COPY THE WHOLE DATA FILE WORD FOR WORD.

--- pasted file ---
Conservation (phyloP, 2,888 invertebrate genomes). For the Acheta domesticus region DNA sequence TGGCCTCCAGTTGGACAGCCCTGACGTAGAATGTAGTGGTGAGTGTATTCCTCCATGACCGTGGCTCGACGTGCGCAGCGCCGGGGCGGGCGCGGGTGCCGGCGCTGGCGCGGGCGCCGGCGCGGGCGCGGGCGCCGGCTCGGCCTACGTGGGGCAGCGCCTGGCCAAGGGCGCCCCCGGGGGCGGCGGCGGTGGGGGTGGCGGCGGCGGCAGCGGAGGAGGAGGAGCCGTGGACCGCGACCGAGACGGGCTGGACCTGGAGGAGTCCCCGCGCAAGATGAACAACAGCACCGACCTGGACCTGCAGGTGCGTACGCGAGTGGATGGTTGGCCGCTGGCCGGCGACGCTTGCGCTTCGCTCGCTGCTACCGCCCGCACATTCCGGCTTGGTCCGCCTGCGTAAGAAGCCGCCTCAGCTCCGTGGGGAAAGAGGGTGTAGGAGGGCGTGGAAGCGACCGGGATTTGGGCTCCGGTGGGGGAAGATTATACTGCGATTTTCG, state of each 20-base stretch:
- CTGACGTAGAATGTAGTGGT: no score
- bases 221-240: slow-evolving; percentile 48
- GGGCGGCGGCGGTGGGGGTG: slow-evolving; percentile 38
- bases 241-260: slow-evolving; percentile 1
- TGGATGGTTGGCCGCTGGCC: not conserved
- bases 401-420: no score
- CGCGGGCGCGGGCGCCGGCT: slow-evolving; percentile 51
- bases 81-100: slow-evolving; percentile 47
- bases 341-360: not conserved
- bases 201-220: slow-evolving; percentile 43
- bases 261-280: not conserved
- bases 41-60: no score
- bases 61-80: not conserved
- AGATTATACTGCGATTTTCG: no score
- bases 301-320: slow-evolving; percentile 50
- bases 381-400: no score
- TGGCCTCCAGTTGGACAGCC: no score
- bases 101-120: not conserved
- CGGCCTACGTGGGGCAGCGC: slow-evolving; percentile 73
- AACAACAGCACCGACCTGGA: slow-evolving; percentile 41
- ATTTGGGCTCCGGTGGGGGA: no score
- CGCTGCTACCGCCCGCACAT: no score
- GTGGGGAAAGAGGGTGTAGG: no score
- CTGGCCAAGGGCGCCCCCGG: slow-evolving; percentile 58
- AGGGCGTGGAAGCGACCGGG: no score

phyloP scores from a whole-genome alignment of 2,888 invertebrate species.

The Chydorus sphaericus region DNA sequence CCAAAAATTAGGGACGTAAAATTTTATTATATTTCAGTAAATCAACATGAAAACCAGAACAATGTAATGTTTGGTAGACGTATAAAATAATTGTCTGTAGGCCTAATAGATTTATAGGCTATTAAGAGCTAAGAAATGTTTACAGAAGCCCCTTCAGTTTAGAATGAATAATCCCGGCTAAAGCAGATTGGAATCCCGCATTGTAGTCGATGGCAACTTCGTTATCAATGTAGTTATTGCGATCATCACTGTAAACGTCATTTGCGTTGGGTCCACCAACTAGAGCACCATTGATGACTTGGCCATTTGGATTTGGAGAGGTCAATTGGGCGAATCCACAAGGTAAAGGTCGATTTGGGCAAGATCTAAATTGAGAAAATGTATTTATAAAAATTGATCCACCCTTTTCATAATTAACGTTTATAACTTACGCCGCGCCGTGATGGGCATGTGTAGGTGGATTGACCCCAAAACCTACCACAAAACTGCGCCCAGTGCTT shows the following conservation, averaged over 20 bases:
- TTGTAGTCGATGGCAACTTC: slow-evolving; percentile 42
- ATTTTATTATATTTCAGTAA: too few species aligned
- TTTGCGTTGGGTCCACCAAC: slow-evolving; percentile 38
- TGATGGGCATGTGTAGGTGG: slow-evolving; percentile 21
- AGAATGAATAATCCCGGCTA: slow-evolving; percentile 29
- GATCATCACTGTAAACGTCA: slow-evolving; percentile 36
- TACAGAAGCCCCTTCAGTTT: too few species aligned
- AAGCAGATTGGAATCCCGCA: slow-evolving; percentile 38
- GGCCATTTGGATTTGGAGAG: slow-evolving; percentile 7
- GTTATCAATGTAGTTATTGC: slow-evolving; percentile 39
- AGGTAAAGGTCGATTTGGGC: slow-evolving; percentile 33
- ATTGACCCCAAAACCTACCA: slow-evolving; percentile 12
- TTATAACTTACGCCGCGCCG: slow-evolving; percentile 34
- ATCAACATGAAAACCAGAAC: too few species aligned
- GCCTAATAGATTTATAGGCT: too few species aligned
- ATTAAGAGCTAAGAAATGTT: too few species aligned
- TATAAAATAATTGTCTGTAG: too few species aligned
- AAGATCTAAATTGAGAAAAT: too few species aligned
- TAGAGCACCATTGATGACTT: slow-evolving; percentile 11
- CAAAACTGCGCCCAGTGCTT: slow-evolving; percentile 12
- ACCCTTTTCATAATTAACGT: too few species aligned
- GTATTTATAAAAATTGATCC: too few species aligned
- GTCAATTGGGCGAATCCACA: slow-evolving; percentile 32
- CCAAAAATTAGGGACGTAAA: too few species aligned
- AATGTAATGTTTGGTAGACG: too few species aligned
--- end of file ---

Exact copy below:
Conservation (phyloP, 2,888 invertebrate genomes). For the Acheta domesticus region DNA sequence TGGCCTCCAGTTGGACAGCCCTGACGTAGAATGTAGTGGTGAGTGTATTCCTCCATGACCGTGGCTCGACGTGCGCAGCGCCGGGGCGGGCGCGGGTGCCGGCGCTGGCGCGGGCGCCGGCGCGGGCGCGGGCGCCGGCTCGGCCTACGTGGGGCAGCGCCTGGCCAAGGGCGCCCCCGGGGGCGGCGGCGGTGGGGGTGGCGGCGGCGGCAGCGGAGGAGGAGGAGCCGTGGACCGCGACCGAGACGGGCTGGACCTGGAGGAGTCCCCGCGCAAGATGAACAACAGCACCGACCTGGACCTGCAGGTGCGTACGCGAGTGGATGGTTGGCCGCTGGCCGGCGACGCTTGCGCTTCGCTCGCTGCTACCGCCCGCACATTCCGGCTTGGTCCGCCTGCGTAAGAAGCCGCCTCAGCTCCGTGGGGAAAGAGGGTGTAGGAGGGCGTGGAAGCGACCGGGATTTGGGCTCCGGTGGGGGAAGATTATACTGCGATTTTCG, state of each 20-base stretch:
- CTGACGTAGAATGTAGTGGT: no score
- bases 221-240: slow-evolving; percentile 48
- GGGCGGCGGCGGTGGGGGTG: slow-evolving; percentile 38
- bases 241-260: slow-evolving; percentile 1
- TGGATGGTTGGCCGCTGGCC: not conserved
- bases 401-420: no score
- CGCGGGCGCGGGCGCCGGCT: slow-evolving; percentile 51
- bases 81-100: slow-evolving; percentile 47
- bases 341-360: not conserved
- bases 201-220: slow-evolving; percentile 43
- bases 261-280: not conserved
- bases 41-60: no score
- bases 61-80: not conserved
- AGATTATACTGCGATTTTCG: no score
- bases 301-320: slow-evolving; percentile 50
- bases 381-400: no score
- TGGCCTCCAGTTGGACAGCC: no score
- bases 101-120: not conserved
- CGGCCTACGTGGGGCAGCGC: slow-evolving; percentile 73
- AACAACAGCACCGACCTGGA: slow-evolving; percentile 41
- ATTTGGGCTCCGGTGGGGGA: no score
- CGCTGCTACCGCCCGCACAT: no score
- GTGGGGAAAGAGGGTGTAGG: no score
- CTGGCCAAGGGCGCCCCCGG: slow-evolving; percentile 58
- AGGGCGTGGAAGCGACCGGG: no score

phyloP scores from a whole-genome alignment of 2,888 invertebrate species.

The Chydorus sphaericus region DNA sequence CCAAAAATTAGGGACGTAAAATTTTATTATATTTCAGTAAATCAACATGAAAACCAGAACAATGTAATGTTTGGTAGACGTATAAAATAATTGTCTGTAGGCCTAATAGATTTATAGGCTATTAAGAGCTAAGAAATGTTTACAGAAGCCCCTTCAGTTTAGAATGAATAATCCCGGCTAAAGCAGATTGGAATCCCGCATTGTAGTCGATGGCAACTTCGTTATCAATGTAGTTATTGCGATCATCACTGTAAACGTCATTTGCGTTGGGTCCACCAACTAGAGCACCATTGATGACTTGGCCATTTGGATTTGGAGAGGTCAATTGGGCGAATCCACAAGGTAAAGGTCGATTTGGGCAAGATCTAAATTGAGAAAATGTATTTATAAAAATTGATCCACCCTTTTCATAATTAACGTTTATAACTTACGCCGCGCCGTGATGGGCATGTGTAGGTGGATTGACCCCAAAACCTACCACAAAACTGCGCCCAGTGCTT shows the following conservation, averaged over 20 bases:
- TTGTAGTCGATGGCAACTTC: slow-evolving; percentile 42
- ATTTTATTATATTTCAGTAA: too few species aligned
- TTTGCGTTGGGTCCACCAAC: slow-evolving; percentile 38
- TGATGGGCATGTGTAGGTGG: slow-evolving; percentile 21
- AGAATGAATAATCCCGGCTA: slow-evolving; percentile 29
- GATCATCACTGTAAACGTCA: slow-evolving; percentile 36
- TACAGAAGCCCCTTCAGTTT: too few species aligned
- AAGCAGATTGGAATCCCGCA: slow-evolving; percentile 38
- GGCCATTTGGATTTGGAGAG: slow-evolving; percentile 7
- GTTATCAATGTAGTTATTGC: slow-evolving; percentile 39
- AGGTAAAGGTCGATTTGGGC: slow-evolving; percentile 33
- ATTGACCCCAAAACCTACCA: slow-evolving; percentile 12
- TTATAACTTACGCCGCGCCG: slow-evolving; percentile 34
- ATCAACATGAAAACCAGAAC: too few species aligned
- GCCTAATAGATTTATAGGCT: too few species aligned
- ATTAAGAGCTAAGAAATGTT: too few species aligned
- TATAAAATAATTGTCTGTAG: too few species aligned
- AAGATCTAAATTGAGAAAAT: too few species aligned
- TAGAGCACCATTGATGACTT: slow-evolving; percentile 11
- CAAAACTGCGCCCAGTGCTT: slow-evolving; percentile 12
- ACCCTTTTCATAATTAACGT: too few species aligned
- GTATTTATAAAAATTGATCC: too few species aligned
- GTCAATTGGGCGAATCCACA: slow-evolving; percentile 32
- CCAAAAATTAGGGACGTAAA: too few species aligned
- AATGTAATGTTTGGTAGACG: too few species aligned